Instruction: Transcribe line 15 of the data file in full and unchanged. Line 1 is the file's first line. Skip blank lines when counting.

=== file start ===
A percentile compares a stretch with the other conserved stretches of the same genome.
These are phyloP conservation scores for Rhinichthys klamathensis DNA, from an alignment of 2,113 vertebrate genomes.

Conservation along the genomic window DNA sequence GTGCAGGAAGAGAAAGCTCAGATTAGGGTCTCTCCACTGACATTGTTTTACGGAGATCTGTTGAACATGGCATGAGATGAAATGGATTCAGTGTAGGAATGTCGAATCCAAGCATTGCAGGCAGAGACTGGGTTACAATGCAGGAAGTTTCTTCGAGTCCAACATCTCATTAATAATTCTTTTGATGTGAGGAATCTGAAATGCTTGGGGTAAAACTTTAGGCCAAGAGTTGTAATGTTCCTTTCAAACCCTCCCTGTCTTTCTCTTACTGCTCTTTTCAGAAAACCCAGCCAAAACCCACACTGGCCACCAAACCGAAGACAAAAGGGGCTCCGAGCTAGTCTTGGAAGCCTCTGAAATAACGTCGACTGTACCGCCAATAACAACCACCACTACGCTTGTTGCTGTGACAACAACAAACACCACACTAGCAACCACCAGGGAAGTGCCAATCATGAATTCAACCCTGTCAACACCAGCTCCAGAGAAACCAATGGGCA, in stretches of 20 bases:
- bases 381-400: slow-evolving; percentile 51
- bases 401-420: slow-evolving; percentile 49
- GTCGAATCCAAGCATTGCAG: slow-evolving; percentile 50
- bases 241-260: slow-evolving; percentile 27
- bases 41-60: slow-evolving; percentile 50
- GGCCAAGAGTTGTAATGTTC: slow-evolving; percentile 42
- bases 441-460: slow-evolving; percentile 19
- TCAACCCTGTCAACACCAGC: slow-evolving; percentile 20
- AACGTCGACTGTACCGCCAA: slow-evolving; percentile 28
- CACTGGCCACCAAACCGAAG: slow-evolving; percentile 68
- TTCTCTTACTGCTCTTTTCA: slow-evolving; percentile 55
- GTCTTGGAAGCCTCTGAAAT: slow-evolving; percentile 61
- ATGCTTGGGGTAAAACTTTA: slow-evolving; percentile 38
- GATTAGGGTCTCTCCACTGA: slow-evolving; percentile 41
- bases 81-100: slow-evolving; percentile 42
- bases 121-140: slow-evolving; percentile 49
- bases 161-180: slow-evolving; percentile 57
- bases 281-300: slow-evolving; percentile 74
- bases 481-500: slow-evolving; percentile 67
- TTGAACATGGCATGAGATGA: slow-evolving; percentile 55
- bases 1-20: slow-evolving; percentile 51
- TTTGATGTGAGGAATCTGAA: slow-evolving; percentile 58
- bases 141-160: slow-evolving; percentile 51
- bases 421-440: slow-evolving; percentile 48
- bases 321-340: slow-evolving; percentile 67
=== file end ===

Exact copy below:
- GTCTTGGAAGCCTCTGAAAT: slow-evolving; percentile 61